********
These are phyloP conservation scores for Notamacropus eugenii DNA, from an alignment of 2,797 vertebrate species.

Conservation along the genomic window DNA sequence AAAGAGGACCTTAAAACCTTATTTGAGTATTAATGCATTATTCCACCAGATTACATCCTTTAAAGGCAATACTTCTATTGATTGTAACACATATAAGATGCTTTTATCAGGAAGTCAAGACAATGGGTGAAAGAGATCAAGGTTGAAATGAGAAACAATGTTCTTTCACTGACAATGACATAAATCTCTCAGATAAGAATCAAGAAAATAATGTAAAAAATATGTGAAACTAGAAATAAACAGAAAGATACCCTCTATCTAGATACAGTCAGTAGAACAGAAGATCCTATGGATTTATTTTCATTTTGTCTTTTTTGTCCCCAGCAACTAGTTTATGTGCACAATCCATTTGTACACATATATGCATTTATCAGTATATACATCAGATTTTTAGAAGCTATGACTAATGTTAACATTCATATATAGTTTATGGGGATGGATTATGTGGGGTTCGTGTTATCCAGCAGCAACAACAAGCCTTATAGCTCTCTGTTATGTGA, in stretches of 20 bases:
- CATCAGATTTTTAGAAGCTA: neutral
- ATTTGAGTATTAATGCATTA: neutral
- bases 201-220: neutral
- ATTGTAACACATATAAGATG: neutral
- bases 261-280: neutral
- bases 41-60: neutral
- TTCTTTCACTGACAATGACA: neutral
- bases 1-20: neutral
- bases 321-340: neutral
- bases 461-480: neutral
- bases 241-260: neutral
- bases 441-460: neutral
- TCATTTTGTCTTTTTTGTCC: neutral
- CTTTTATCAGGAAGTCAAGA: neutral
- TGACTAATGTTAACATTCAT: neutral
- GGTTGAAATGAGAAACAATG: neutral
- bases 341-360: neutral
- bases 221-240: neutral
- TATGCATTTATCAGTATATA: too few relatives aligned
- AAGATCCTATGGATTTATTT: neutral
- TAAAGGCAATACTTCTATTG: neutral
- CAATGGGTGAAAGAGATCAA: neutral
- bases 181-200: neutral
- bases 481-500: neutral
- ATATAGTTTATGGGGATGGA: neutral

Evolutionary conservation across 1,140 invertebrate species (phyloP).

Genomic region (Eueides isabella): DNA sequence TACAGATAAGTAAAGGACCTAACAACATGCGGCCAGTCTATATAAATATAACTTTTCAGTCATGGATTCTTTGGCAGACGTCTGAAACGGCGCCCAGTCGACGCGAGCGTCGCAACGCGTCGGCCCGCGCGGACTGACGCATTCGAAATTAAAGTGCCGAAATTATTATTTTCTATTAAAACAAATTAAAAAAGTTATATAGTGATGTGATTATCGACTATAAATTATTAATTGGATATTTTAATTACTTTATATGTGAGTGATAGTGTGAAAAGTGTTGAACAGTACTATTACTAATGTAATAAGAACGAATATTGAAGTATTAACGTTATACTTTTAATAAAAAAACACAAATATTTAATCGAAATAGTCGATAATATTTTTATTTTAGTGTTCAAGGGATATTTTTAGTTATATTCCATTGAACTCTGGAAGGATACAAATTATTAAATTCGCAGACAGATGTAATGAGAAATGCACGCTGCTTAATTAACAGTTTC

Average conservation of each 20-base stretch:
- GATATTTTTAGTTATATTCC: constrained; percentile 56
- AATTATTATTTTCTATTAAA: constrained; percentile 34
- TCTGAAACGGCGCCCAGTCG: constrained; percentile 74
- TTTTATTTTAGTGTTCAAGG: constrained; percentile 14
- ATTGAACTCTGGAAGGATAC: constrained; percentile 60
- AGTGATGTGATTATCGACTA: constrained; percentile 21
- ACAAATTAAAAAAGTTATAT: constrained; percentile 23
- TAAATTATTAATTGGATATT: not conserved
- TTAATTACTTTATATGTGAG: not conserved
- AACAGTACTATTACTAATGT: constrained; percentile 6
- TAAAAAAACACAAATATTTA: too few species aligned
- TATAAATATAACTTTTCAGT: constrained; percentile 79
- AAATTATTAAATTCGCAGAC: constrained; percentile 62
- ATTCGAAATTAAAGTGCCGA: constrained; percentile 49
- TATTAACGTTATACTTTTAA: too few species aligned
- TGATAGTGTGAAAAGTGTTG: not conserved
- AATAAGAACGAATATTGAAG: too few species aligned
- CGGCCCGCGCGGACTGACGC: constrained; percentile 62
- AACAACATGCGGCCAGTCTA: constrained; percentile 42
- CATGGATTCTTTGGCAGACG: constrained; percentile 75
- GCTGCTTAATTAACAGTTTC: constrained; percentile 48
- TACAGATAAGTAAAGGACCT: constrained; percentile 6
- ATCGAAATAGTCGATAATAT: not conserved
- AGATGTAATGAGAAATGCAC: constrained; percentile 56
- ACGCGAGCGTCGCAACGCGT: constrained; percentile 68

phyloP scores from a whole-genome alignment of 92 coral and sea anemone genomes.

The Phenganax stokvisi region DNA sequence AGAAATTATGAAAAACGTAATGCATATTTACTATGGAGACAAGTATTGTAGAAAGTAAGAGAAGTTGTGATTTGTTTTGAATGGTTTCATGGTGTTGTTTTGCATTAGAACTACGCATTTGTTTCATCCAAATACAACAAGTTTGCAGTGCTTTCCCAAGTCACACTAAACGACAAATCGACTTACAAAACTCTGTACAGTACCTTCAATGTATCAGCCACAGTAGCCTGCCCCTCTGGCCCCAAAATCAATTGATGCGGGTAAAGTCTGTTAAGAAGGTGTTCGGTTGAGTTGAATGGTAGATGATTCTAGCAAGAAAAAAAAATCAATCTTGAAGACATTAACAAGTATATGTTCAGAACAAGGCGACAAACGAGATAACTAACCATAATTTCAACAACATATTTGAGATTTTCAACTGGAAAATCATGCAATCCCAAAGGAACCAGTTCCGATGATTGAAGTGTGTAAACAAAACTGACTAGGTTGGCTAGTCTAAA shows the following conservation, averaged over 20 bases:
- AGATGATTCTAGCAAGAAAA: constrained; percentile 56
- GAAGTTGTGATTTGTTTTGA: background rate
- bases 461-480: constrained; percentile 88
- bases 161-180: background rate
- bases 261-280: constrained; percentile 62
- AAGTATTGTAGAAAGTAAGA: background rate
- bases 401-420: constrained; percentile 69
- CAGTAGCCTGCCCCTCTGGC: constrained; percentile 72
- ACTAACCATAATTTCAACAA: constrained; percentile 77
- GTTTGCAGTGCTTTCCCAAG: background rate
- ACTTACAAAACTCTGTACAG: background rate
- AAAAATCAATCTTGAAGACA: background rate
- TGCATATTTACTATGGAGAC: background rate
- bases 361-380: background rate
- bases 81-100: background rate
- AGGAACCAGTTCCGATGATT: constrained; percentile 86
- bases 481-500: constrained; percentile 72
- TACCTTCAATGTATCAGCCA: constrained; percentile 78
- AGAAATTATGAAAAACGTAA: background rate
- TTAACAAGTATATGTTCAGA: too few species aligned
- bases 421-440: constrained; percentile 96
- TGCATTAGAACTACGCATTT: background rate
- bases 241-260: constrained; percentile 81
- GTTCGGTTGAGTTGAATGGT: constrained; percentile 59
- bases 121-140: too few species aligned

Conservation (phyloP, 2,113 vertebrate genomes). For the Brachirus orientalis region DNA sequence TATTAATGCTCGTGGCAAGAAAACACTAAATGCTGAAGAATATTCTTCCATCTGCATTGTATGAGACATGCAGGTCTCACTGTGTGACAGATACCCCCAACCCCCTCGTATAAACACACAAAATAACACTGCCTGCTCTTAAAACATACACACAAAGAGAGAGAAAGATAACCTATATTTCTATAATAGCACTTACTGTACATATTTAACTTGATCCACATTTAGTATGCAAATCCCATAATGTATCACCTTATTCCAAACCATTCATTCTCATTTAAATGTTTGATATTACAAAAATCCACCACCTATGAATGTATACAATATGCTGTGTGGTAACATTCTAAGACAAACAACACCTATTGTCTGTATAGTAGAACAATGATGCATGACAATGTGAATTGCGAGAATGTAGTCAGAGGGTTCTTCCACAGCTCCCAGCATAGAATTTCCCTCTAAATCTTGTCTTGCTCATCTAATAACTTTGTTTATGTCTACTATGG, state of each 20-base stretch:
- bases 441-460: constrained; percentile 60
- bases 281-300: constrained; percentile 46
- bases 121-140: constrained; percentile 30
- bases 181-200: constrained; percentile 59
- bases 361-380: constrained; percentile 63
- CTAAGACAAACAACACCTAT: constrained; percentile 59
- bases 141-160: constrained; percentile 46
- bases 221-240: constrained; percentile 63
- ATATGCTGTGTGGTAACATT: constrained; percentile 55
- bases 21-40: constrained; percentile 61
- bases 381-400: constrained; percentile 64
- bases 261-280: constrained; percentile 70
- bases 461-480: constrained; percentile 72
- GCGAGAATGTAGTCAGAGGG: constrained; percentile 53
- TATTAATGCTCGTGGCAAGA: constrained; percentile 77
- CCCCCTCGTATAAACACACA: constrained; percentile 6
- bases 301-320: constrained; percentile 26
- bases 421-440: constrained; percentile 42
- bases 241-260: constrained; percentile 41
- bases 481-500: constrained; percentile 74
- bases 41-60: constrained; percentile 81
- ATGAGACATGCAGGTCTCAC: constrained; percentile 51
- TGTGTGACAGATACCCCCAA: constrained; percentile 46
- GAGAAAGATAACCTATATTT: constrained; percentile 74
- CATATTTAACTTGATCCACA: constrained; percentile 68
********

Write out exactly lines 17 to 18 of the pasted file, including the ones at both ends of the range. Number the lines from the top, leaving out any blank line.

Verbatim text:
- TGACTAATGTTAACATTCAT: neutral
- GGTTGAAATGAGAAACAATG: neutral